General Enrollment Period (GEP): If you miss your IEP, you can sign up during the General Enrollment Period, which runs from January 1 to March 31 each year. Coverage will start on the month after you enroll. Be aware that you may face late enrollment penalties if you delay your Part B and Part D enrollment.
Special Enrollment Periods (SEPs): SEPs allow you to enroll in Medicare outside the standard periods in specific circumstances, such as if you’re covered under a group health plan based on current employment. You have an 8-month SEP to sign up for Part A and/or Part B that starts the month after employment ends or the group health plan insurance based on current employment ends, whichever happens first.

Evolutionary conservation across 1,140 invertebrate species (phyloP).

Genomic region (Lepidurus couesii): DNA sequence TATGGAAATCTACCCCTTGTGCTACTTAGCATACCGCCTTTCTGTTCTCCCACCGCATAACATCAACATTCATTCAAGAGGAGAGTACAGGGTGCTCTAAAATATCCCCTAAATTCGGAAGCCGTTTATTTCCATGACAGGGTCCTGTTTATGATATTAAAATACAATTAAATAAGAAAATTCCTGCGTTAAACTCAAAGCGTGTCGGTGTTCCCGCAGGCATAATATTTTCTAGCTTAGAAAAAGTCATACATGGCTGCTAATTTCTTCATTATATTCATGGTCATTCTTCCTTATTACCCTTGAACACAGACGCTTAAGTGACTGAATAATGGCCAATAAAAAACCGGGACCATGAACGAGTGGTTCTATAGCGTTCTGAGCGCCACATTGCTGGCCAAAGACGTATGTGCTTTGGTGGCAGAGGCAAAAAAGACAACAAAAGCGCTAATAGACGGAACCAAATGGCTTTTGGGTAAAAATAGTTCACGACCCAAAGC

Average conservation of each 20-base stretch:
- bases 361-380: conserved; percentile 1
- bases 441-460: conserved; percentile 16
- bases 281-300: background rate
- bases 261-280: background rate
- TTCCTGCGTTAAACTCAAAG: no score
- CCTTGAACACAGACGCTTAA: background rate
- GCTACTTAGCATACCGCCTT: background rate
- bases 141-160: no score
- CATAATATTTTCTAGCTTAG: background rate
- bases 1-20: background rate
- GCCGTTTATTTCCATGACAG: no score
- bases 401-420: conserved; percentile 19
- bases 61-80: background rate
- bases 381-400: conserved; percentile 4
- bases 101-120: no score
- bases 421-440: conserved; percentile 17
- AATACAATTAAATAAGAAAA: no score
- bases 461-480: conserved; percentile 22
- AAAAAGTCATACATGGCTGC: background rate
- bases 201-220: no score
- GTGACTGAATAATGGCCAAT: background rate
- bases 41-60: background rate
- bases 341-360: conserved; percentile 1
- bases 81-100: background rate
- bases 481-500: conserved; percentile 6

Medicare Advantage and Prescription Drug Plan Enrollment: If you want to enroll in a Medicare Advantage (Part C) plan or a Medicare Prescription Drug (Part D) plan, you can do so during your IEP or during the Annual Election Period (AEP) from October 15 to December 7 each year.
Which parts of Medicare do I need?
You won’t necessarily enroll in every part of Medicare. It takes some time to understand what each part is for, so we’ll give you a brief overview here. Medicare is divided into four main parts: Part A, Part B, Part C (Medicare Advantage), and Part D. Each part serves a different purpose.
Medicare Part A (hospital insurance) covers inpatient hospital stays, care in a skilled nursing facility, hospice care, and some home health care. Most people don’t pay a premium for Part A if they or their spouse paid Medicare taxes while working.
Medicare Part B (medical insurance) covers certain doctors’ services, outpatient care, medical supplies, and preventive services. There is a premium for Part B, which varies based on your income.